Unbiased Analysis of Today's Healthcare Issues

Archive for November, 2006

Physician licensure and quality: Part I

In most markets, quality regulation is not used.  If you buy a pair of pants that is lower quality than you had anticipated, you simply will not frequent the store again.  If the firm continues to offer low quality pants (at insufficiently low prices), few consumers will patronize the store and the firm will go […]

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Nobel prize winner Milton Friedman dies at 94

Milton Friedman is one of the 20th century’s most renowned economists.  The International Herald Tribune has an informative obituary (“Milton Friedman…“) in yesterday’s paper.  Below are some selected excerpts from the article. Friedman’s most famous book is Capitalism and Freedom.  One of the major tenets of the book is that “you have to have economic […]

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Nagase Effect

How do medical care costs respond to different coinsurance rates? The RAND Health Insurance Experiment (Manning, et al. AER 1987) demonstrated that moral hazard is problem; individuals with lower coinsurance rates tend to use more medical services. In 1935, Kozo Nagase formulated a mathematical heuristic to describe how coinsurance rates affected medical expenditures in Japan. […]

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Schumpeter, Hayek and the Learning Economy

As I well know, technical command of high-level calculus and mathematical modeling are prerequisites to success in 21st century graduate schools of economics. Economists generally create a mathematical model of how they believe the world functions and solve the equations to find the optimum (i.e.: quantity, price, tax rate, etc.). Perfect information is often assumed. […]

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Health Wonk Review posted

The latest edition of the Health Wonk Review has been posted at David Williams’ Health Business Blog website.

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The Cost of Inconvenience and Discomfort

In his book Crisis of Abundance: Rethinking how we pay for health care, Arnold Kling gives an example of how economists view non-monetary costs in medical care setting. “Most people do not like to go to a doctor, undergo medical procedures, or stay in a hospital.  However, economists do not see this as offsetting the […]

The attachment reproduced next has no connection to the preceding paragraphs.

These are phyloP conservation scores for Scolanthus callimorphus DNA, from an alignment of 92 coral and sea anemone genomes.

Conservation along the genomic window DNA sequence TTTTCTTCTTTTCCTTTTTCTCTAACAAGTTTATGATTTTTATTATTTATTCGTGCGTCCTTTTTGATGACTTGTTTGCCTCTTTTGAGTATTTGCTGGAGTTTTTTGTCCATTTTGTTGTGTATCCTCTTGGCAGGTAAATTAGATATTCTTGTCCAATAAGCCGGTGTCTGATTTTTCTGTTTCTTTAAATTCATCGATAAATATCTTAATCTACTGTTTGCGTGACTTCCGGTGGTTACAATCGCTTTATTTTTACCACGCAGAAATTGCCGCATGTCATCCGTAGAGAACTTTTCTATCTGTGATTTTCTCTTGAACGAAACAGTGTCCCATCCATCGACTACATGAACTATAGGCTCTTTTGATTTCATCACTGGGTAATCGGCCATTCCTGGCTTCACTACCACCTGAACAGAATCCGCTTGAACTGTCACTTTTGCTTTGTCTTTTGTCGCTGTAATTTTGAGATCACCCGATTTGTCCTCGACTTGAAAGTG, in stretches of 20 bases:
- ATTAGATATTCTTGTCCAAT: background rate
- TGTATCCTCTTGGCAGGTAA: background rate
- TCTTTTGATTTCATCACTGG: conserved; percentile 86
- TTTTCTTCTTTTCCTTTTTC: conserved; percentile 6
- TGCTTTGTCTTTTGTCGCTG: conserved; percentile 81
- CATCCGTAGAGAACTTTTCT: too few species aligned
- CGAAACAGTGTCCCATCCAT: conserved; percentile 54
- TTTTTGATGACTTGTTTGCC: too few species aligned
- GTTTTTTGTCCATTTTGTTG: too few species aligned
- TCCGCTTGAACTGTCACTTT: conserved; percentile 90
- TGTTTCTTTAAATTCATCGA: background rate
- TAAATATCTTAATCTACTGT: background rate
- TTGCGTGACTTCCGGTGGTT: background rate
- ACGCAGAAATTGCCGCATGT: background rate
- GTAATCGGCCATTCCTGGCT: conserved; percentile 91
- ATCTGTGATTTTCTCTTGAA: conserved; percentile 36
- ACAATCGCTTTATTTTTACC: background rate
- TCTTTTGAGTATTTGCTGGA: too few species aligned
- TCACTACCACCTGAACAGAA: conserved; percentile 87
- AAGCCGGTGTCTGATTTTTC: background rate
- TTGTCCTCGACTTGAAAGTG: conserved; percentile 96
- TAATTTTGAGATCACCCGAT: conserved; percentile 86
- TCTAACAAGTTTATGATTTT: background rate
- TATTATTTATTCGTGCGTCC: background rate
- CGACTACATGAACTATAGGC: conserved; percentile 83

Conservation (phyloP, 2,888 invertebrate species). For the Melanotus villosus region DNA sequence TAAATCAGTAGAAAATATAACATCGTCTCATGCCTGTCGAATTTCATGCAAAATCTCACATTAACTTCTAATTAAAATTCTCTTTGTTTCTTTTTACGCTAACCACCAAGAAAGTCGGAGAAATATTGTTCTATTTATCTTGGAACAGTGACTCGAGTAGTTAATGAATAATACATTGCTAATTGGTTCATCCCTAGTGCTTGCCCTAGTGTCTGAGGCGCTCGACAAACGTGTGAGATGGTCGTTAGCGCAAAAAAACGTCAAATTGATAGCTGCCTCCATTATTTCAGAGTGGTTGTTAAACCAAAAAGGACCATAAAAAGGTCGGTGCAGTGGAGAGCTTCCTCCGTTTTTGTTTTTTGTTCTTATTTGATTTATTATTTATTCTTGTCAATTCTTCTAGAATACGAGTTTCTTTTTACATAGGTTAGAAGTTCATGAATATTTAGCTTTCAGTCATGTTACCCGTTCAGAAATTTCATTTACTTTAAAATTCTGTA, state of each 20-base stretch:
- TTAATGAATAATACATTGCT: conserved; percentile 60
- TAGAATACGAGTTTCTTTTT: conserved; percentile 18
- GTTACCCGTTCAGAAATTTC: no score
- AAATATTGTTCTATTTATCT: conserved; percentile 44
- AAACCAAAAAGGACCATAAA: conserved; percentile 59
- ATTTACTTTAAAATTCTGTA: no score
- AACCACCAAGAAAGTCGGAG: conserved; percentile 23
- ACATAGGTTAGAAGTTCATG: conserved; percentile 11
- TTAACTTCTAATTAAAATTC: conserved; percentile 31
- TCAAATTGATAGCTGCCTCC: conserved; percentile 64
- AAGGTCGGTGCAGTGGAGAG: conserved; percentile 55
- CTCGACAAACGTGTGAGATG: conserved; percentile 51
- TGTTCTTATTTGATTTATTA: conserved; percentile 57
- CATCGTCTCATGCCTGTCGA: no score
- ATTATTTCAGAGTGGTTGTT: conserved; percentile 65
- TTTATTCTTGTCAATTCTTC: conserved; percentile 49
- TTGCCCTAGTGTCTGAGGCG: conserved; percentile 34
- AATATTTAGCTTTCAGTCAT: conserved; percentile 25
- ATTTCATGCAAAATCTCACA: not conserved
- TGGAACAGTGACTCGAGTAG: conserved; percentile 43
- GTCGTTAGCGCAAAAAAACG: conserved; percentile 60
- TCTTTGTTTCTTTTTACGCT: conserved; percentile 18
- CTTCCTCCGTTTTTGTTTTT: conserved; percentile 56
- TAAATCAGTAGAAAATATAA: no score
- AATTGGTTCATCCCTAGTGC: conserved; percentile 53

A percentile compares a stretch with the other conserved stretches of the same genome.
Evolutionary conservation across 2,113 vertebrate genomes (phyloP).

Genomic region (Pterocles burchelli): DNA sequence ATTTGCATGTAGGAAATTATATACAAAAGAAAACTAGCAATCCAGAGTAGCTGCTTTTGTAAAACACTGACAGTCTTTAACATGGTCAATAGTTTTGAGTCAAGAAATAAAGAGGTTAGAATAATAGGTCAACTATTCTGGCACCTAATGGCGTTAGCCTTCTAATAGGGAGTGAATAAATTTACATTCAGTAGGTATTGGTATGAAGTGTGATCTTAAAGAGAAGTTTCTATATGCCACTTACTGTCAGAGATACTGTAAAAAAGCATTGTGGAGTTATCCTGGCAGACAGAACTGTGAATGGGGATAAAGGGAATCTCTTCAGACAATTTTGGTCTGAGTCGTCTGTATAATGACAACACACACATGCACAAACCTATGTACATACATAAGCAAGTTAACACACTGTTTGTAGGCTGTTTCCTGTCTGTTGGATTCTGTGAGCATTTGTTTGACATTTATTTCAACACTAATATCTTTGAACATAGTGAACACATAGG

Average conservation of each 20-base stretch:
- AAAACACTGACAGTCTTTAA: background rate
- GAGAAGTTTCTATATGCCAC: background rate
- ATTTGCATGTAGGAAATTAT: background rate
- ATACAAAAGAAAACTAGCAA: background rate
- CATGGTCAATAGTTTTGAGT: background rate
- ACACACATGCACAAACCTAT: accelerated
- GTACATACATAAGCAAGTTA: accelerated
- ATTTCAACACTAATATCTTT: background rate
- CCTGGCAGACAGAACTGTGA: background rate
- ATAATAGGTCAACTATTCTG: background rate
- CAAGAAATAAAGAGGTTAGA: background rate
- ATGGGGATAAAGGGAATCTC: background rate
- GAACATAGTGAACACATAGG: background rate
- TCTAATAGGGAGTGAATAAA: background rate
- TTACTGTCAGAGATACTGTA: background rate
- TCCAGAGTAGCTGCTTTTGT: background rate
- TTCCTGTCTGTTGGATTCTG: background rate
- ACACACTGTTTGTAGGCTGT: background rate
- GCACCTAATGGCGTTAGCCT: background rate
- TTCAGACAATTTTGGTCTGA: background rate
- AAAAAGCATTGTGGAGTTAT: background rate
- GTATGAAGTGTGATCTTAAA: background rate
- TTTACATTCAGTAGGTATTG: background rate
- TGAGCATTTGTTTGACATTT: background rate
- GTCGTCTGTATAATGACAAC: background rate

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Sick optimistic Americans vs. healthy pessimistic English

A recent NBER working paper by Banks, Marmot, Oldfield and Smith looks at the health outcomes and Socio-Economic Status (SES) of white males between the ages of 55 and 64 in the U.S. and in England. The authors use data from the American Health and Retirement Study (HRS), Assets and Health Dynamics of the Oldest […]

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The Office: You don’t need health insurance if you’re a Schrute

On a lighter note… If you are a fan of NBC’s “The Office” and need a laugh, please take a look at the following clip on YouTube. In this video from season one, Dwight Schrute (played by Rainn Wilson) is put in charge of choosing a health insurance plan for his co-workers.

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China and AIDS

The New York Times has an interesting article (“China’s Muslims…“) of how AIDS is affecting Muslims in western China. The newspaper reports that there is a “sea change by the Chinese public health establishment” in which intravenous drug users are now being sent to treatment instead of jail. The major impetus for this change was […]

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Mass immunizations

What is the most efficient procedure to immunize large groups of people? This is an interesting question, especially considering the potential need to distribute vast amounts of medicine in the case of a terrorist attack. Since the CDC’s Vaccinations for Children (VFC) program recommended flu shots for that all children age six months and to […]

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